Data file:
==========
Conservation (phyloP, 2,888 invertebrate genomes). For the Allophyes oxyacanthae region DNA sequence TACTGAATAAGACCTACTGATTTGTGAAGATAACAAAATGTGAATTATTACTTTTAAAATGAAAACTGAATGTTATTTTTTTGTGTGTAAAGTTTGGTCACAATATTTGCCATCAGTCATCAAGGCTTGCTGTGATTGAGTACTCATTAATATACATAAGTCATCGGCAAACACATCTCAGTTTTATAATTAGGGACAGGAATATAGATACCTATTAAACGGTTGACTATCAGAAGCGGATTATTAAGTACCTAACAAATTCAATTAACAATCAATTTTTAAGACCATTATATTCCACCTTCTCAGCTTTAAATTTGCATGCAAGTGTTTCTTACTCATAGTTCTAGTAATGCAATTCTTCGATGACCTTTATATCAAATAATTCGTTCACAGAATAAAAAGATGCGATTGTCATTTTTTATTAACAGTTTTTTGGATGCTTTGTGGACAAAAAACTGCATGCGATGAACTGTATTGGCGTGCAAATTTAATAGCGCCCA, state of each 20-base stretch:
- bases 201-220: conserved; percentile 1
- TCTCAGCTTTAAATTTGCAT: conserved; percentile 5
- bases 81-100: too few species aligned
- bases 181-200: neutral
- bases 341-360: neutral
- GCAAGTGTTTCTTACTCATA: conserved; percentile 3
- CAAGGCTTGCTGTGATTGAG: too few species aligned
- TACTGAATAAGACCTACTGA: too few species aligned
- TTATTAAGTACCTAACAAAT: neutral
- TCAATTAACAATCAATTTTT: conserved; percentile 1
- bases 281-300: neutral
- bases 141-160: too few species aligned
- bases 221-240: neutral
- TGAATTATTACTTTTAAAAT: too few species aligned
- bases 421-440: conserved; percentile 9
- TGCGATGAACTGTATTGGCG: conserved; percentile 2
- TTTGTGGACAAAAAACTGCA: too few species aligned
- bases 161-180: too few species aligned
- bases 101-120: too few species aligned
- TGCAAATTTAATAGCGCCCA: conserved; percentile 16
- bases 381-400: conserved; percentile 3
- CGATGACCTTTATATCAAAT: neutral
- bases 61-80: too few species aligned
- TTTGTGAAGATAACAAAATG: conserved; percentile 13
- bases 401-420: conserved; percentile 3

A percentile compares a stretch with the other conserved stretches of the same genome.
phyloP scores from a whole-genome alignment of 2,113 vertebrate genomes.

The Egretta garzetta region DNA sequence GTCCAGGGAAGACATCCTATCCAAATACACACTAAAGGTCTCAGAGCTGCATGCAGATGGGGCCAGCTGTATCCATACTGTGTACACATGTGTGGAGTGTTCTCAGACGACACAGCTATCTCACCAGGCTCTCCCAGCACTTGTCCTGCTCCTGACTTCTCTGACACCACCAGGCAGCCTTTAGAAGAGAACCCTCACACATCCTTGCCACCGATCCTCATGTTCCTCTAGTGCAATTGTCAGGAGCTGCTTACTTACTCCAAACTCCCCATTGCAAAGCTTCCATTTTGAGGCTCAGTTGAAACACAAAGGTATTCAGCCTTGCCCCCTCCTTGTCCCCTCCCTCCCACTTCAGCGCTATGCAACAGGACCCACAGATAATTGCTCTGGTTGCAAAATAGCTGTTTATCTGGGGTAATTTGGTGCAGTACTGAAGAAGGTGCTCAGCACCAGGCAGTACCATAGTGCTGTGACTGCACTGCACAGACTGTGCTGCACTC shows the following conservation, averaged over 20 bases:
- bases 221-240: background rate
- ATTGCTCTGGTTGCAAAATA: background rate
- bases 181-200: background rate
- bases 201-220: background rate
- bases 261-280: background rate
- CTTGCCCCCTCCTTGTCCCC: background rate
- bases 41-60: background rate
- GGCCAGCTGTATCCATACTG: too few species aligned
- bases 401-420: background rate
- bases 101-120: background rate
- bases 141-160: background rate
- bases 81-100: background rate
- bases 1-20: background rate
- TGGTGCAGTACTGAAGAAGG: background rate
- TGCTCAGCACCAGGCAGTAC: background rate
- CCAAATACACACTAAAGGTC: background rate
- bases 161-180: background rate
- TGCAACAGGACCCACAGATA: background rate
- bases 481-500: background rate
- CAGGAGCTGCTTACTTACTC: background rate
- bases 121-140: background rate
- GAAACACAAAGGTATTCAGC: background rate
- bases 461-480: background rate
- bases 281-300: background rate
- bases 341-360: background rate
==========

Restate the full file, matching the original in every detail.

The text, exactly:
Conservation (phyloP, 2,888 invertebrate genomes). For the Allophyes oxyacanthae region DNA sequence TACTGAATAAGACCTACTGATTTGTGAAGATAACAAAATGTGAATTATTACTTTTAAAATGAAAACTGAATGTTATTTTTTTGTGTGTAAAGTTTGGTCACAATATTTGCCATCAGTCATCAAGGCTTGCTGTGATTGAGTACTCATTAATATACATAAGTCATCGGCAAACACATCTCAGTTTTATAATTAGGGACAGGAATATAGATACCTATTAAACGGTTGACTATCAGAAGCGGATTATTAAGTACCTAACAAATTCAATTAACAATCAATTTTTAAGACCATTATATTCCACCTTCTCAGCTTTAAATTTGCATGCAAGTGTTTCTTACTCATAGTTCTAGTAATGCAATTCTTCGATGACCTTTATATCAAATAATTCGTTCACAGAATAAAAAGATGCGATTGTCATTTTTTATTAACAGTTTTTTGGATGCTTTGTGGACAAAAAACTGCATGCGATGAACTGTATTGGCGTGCAAATTTAATAGCGCCCA, state of each 20-base stretch:
- bases 201-220: conserved; percentile 1
- TCTCAGCTTTAAATTTGCAT: conserved; percentile 5
- bases 81-100: too few species aligned
- bases 181-200: neutral
- bases 341-360: neutral
- GCAAGTGTTTCTTACTCATA: conserved; percentile 3
- CAAGGCTTGCTGTGATTGAG: too few species aligned
- TACTGAATAAGACCTACTGA: too few species aligned
- TTATTAAGTACCTAACAAAT: neutral
- TCAATTAACAATCAATTTTT: conserved; percentile 1
- bases 281-300: neutral
- bases 141-160: too few species aligned
- bases 221-240: neutral
- TGAATTATTACTTTTAAAAT: too few species aligned
- bases 421-440: conserved; percentile 9
- TGCGATGAACTGTATTGGCG: conserved; percentile 2
- TTTGTGGACAAAAAACTGCA: too few species aligned
- bases 161-180: too few species aligned
- bases 101-120: too few species aligned
- TGCAAATTTAATAGCGCCCA: conserved; percentile 16
- bases 381-400: conserved; percentile 3
- CGATGACCTTTATATCAAAT: neutral
- bases 61-80: too few species aligned
- TTTGTGAAGATAACAAAATG: conserved; percentile 13
- bases 401-420: conserved; percentile 3

A percentile compares a stretch with the other conserved stretches of the same genome.
phyloP scores from a whole-genome alignment of 2,113 vertebrate genomes.

The Egretta garzetta region DNA sequence GTCCAGGGAAGACATCCTATCCAAATACACACTAAAGGTCTCAGAGCTGCATGCAGATGGGGCCAGCTGTATCCATACTGTGTACACATGTGTGGAGTGTTCTCAGACGACACAGCTATCTCACCAGGCTCTCCCAGCACTTGTCCTGCTCCTGACTTCTCTGACACCACCAGGCAGCCTTTAGAAGAGAACCCTCACACATCCTTGCCACCGATCCTCATGTTCCTCTAGTGCAATTGTCAGGAGCTGCTTACTTACTCCAAACTCCCCATTGCAAAGCTTCCATTTTGAGGCTCAGTTGAAACACAAAGGTATTCAGCCTTGCCCCCTCCTTGTCCCCTCCCTCCCACTTCAGCGCTATGCAACAGGACCCACAGATAATTGCTCTGGTTGCAAAATAGCTGTTTATCTGGGGTAATTTGGTGCAGTACTGAAGAAGGTGCTCAGCACCAGGCAGTACCATAGTGCTGTGACTGCACTGCACAGACTGTGCTGCACTC shows the following conservation, averaged over 20 bases:
- bases 221-240: background rate
- ATTGCTCTGGTTGCAAAATA: background rate
- bases 181-200: background rate
- bases 201-220: background rate
- bases 261-280: background rate
- CTTGCCCCCTCCTTGTCCCC: background rate
- bases 41-60: background rate
- GGCCAGCTGTATCCATACTG: too few species aligned
- bases 401-420: background rate
- bases 101-120: background rate
- bases 141-160: background rate
- bases 81-100: background rate
- bases 1-20: background rate
- TGGTGCAGTACTGAAGAAGG: background rate
- TGCTCAGCACCAGGCAGTAC: background rate
- CCAAATACACACTAAAGGTC: background rate
- bases 161-180: background rate
- TGCAACAGGACCCACAGATA: background rate
- bases 481-500: background rate
- CAGGAGCTGCTTACTTACTC: background rate
- bases 121-140: background rate
- GAAACACAAAGGTATTCAGC: background rate
- bases 461-480: background rate
- bases 281-300: background rate
- bases 341-360: background rate